That’s a risk, but by definition, the serious groups, the ones addressing issues that enough people care about, are likely to organise themselves and emerge. The ones that are divided won’t get their collective shit together, and will fall by the wayside.

Whilst the process of choosing constituencies sounds like an added complication, there’s no reason why it couldn’t be run in parallel with the election for candidates, simply offset by one term. So whilst you’re electing this term’s candidates, you also express your choices for next term’s constituencies.

This requires a single, initial choice of constituencies, but after that the process sustains itself.

One danger I can see is an impractically large churn, with too many constituencies coming and going. A way of avoiding that is that for every election, we only get to replace a small percentage of the constituencies - say 10%. Much like football teams at the end of a season, a few of the least successfull ones get replaced with a fresh crop of up-and-coming hopefuls. Short-term stability is maintained, but the composition of the league may be radically different after a number of seasons.


My hope with this system is that the candidates who emerge to stand for the various constituencies will generally be substantial, experienced people. One can imagine that they might be religious leaders, industry leaders, trade union leaders, senior police officers, military, academics, activists, artists, journalists, and so on. People who know a lot about their chosen field, and have something intelligent to say.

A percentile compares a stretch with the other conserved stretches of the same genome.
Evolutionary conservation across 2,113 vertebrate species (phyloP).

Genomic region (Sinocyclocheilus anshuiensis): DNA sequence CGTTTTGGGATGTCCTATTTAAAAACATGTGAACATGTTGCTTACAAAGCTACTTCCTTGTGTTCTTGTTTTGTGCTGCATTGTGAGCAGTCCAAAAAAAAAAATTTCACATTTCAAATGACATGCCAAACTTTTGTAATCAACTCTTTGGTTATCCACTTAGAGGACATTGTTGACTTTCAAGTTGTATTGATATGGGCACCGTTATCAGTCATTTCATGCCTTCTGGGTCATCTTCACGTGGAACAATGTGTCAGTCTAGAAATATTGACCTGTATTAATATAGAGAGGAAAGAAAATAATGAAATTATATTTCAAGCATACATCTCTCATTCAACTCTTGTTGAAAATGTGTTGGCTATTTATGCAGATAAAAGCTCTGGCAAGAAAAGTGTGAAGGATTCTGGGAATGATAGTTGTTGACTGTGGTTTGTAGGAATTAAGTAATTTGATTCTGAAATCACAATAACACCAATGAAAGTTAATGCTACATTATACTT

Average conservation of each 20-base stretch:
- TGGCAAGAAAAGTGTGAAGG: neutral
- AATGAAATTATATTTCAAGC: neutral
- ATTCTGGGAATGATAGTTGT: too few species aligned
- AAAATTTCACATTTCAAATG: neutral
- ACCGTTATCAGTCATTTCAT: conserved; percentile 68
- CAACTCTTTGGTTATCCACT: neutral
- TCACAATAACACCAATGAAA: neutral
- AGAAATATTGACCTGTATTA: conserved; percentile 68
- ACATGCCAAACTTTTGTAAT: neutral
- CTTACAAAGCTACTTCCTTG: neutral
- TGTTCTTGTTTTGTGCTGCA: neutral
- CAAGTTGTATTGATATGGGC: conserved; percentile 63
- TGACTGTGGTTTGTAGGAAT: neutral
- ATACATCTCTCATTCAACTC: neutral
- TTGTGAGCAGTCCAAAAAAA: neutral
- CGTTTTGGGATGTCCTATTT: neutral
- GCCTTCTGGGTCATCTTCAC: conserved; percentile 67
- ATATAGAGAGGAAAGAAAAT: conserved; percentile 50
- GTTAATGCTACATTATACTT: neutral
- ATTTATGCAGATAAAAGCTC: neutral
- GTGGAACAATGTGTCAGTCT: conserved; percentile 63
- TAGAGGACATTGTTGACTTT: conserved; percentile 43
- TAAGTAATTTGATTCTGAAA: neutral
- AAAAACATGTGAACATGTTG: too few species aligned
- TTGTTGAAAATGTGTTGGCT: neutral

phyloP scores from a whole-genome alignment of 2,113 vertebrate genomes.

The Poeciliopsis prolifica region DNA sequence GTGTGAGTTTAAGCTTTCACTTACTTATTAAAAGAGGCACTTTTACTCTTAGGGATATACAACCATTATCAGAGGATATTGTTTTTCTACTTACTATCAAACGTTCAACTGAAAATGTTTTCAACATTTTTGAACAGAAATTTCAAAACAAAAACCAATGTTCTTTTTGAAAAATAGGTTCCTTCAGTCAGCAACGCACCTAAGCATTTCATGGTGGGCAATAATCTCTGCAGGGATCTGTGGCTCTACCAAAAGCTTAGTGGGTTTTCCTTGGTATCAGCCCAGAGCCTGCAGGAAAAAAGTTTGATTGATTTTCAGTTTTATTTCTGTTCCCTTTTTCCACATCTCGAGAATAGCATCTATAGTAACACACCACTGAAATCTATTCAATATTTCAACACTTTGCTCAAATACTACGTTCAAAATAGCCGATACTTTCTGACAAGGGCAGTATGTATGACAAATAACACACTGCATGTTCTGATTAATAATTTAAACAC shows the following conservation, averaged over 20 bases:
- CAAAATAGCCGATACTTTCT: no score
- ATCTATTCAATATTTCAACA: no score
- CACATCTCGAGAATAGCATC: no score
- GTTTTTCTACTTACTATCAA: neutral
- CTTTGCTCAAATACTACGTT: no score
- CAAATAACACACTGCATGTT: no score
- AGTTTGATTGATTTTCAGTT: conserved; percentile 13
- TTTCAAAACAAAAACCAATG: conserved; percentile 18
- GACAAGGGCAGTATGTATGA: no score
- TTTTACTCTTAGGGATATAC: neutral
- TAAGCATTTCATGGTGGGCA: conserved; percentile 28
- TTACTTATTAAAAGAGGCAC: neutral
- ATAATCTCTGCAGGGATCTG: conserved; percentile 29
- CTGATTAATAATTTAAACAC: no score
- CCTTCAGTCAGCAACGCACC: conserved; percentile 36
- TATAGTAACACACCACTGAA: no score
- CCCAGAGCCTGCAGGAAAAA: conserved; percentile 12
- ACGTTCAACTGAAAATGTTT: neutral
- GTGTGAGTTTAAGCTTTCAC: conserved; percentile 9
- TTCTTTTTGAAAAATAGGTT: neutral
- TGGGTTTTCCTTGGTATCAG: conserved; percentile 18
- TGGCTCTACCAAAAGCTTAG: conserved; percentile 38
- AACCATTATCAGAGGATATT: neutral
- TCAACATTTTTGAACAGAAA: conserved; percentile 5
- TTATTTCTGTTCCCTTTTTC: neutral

Of course, there’s still plenty of potential here for privilege to win out, and for career politicians to sneak in by the back door. Aguably, it’s hard to get to the top of any profession or organisation without political skills.

I think that a couple of things will help to guard against this however:

Firstly, the constituencies aren’t just professions. They are anything that enough people care about. This includes “alternative” things that currently have very large communities who are essentially underground.

Secondly, by definition, the people who are voting for a given constituency are the people who think that it’s the most important issue for them to express an opinion on. My hope is that this will result in a positive bias towards candidates who actually know what the hell they are talking about. The fakes and fraudsters, and people who are acting as puppets for others, will have a lot more chance of being found out when subjected to scrutiny by their (no pun intended) peers.


So, there you go.

I’m sure there are problems with this idea, and as I said at the beginning, I’m sure someone’s thought of it before.

I do, however, think that it may be the kind of thing that is only now becoming achievable, due to advances in technology.

I’d like to think that it might go someway towards retaining the fairness of the one-person-one-vote principle, whilst fracturing the current effective monopoly enjoyed by a small number of monolithic political parties and a relative small political elite.